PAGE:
Finance and facilitate, fix and flourish

A facilitator, funder and bringer of certainty.  A new report conducted by Ipsos Mori and commissioned by Tarmac finds that these are the roles the construction sector wants Government to play to help us deliver the country’s biggest infrastructure projects in a generation. Jeremy Greenwood, MD of Tarmac’s Readymix business comments.

Jeremy Greenwood

The UK is at an infrastructure crossroads.  There are multiple challenges to overcome to enable the country to compete in a global marketplace and continue being one of the most attractive places in the world to invest. How can we grasp the opportunity to best build the Britain of the future, and what role does the government play?

"Perhaps the most eye-catching finding is the support for creating a new Department for Infrastructure, backed by 72% of those surveyed."

An indication of the sector’s view can be seen in Tarmac’s new Infrastructure Outlook Report, which draws together the views of 300 construction and infrastructure business leaders, surveyed by leading market research company Ipsos Mori.  

It finds that the industry seems to be in a buoyant mood, with over two thirds of respondents (68%) confident about our overall infrastructure outlook over the next 12 months.  However, that encouragingly high figure is almost matched by the proportion of participants – 66% - who say that not enough is being done to meet overall UK infrastructure requirements.

This matters at a time when we are lagging behind on key indicators of infrastructure performance. For example, the World Economic Forum ranks the UK just 29th in the world for the quality of our roads.  (If you’re interested, it’s the United Arab Emirates at number one).

So, what does the industry think should be done?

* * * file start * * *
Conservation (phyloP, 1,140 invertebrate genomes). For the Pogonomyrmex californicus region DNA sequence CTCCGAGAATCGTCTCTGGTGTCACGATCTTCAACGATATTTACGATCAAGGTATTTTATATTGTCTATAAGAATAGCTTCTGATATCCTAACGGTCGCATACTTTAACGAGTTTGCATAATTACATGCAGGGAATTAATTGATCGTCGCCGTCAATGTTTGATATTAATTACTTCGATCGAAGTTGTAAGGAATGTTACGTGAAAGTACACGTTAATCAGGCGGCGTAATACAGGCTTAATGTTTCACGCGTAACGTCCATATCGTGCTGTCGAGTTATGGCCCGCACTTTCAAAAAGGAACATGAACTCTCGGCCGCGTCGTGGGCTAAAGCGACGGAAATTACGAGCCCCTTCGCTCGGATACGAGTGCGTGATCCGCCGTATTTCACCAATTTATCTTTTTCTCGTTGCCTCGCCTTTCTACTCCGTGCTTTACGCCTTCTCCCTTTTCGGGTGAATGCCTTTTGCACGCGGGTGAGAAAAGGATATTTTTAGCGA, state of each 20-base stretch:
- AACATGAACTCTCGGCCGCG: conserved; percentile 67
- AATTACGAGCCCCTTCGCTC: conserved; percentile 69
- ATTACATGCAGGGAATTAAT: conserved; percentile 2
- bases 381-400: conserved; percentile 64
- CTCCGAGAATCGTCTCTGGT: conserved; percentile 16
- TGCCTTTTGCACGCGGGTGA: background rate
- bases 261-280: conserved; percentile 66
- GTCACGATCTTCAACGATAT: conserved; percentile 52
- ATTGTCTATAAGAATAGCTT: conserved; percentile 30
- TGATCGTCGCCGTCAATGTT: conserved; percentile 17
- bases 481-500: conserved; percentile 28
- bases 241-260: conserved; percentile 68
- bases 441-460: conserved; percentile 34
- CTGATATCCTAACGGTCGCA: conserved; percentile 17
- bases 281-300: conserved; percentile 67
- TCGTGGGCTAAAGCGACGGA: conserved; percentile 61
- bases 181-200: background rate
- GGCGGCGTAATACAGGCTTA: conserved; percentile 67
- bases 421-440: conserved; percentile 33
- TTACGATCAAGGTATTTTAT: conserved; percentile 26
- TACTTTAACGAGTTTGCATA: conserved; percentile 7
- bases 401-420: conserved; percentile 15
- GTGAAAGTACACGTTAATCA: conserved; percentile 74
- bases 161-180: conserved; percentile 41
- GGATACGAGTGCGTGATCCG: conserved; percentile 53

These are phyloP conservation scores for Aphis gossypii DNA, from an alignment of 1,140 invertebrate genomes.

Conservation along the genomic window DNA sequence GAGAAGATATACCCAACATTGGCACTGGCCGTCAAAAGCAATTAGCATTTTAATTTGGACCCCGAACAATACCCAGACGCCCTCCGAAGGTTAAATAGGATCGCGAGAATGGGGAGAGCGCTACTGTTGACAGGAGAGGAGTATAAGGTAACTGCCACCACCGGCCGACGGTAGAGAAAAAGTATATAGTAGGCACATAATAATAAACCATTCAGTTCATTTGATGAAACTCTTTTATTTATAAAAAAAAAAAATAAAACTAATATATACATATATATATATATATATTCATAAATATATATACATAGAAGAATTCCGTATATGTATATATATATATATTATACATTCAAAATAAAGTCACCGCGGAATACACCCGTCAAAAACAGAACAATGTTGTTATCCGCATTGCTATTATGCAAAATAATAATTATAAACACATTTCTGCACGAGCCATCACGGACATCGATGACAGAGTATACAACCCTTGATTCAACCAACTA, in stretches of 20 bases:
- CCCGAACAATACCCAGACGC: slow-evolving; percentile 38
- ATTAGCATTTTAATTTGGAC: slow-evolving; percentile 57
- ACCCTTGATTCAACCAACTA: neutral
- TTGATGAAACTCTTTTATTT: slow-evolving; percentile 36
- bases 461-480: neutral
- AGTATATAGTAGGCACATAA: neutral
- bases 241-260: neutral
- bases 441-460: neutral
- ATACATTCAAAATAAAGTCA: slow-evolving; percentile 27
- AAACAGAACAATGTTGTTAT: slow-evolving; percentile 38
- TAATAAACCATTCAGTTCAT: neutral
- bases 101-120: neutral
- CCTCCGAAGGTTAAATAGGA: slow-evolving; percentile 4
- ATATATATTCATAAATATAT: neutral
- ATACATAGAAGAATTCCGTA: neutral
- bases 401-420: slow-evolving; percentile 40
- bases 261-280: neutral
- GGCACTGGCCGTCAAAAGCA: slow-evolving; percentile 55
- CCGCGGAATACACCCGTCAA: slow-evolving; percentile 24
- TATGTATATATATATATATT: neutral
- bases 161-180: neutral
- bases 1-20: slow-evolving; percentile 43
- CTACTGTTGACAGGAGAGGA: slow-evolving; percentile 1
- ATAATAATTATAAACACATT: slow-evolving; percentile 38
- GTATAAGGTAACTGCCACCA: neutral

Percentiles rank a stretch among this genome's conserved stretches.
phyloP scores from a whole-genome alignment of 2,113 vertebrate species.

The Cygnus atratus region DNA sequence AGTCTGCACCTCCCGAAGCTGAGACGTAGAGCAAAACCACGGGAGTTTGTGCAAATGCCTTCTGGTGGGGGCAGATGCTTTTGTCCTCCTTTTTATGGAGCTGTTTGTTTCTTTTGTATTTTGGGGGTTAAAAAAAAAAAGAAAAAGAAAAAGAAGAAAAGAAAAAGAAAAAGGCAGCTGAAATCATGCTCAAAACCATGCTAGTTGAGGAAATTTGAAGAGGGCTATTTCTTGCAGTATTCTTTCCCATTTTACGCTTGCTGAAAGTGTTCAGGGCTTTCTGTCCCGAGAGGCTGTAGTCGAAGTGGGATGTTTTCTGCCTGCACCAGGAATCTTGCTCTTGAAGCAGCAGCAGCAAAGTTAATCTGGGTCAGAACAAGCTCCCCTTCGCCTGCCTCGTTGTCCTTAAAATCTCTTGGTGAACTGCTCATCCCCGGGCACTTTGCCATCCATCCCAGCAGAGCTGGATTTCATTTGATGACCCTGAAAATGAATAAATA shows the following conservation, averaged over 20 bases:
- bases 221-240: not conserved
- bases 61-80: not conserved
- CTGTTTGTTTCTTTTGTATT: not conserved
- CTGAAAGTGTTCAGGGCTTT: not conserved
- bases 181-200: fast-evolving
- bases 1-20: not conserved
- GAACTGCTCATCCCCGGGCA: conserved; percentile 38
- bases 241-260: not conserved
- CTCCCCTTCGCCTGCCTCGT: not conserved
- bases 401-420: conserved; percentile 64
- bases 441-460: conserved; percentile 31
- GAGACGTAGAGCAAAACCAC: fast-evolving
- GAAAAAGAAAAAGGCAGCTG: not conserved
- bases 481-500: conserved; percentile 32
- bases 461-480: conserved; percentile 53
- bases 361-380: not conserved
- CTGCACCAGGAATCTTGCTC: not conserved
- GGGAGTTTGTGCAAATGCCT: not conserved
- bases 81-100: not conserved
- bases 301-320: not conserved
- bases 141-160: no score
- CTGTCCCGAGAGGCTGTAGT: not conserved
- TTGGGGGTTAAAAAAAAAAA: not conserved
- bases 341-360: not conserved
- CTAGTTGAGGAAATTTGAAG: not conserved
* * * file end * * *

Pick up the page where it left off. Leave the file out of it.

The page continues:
Perhaps the most eye-catching finding is the support for creating a new Department for Infrastructure, backed by 72% of those surveyed.  The reasons are many.  It’s seen as something which would join up decision making between central and local government, help deliver cost savings, and provide leadership and certainty for our sector. 

It remains to be seen whether the recently announced National Infrastructure Commission, under Lord Adonis, achieves some of this.  Will it, for example, encourage greater collaboration between private and public, clients and contractors, and at that crucial early stage in project delivery?

These themes of certainty and joining up our work come through in other report findings too.

Government involvement is seen as necessary but the right sort of involvement is vital – facilitating funding and ensuring that the delivery of new infrastructure projects can be made as smooth as possible. 

One of the biggest areas of agreement among those interviewed was that 83% want red tape to be cut.  Greater certainty about government spending – what, where, when – is demanded by 71%.  Both of these findings show how Government can help to improve the process of delivering infrastructure on a large scale.  Certainty, in particular, is critical so that construction businesses have the confidence to make long-term investment in innovation and skills.

Of course, there would be no infrastructure programme at all without money behind it.  The report highlights that more government investment in infrastructure is championed by 73% of those interviewed, but business isn’t just expecting it to be just the Government which opens its wallet.  70% also want to see more investment unlocked from the private sector. 

So, the construction industry seems settled in its view that Government has a powerful role to play in infrastructure delivery, but must direct its support, influence and budgets in a way which infrastructure business leaders think will best help our sector – as a helper, enabler and industry collaborator, not simply a bank. 

As a nation, we are on the cusp of some of the most ambitious and transformational infrastructure projects in the UK for a generation, from Crossrail to a £15bn road building programme, and there is encouraging confidence in the sector.  That optimism is fantastic, but I hope not too misplaced - we really shouldn’t stand for a situation where the world’s fifth largest economy only has the 29th best quality roads. 

The future role of government and harnessing the positive impact it can unleash will be a critical factor in determining how and if we get closer to number one.

Tarmac’s Infrastructure Outlook Report can be viewed here



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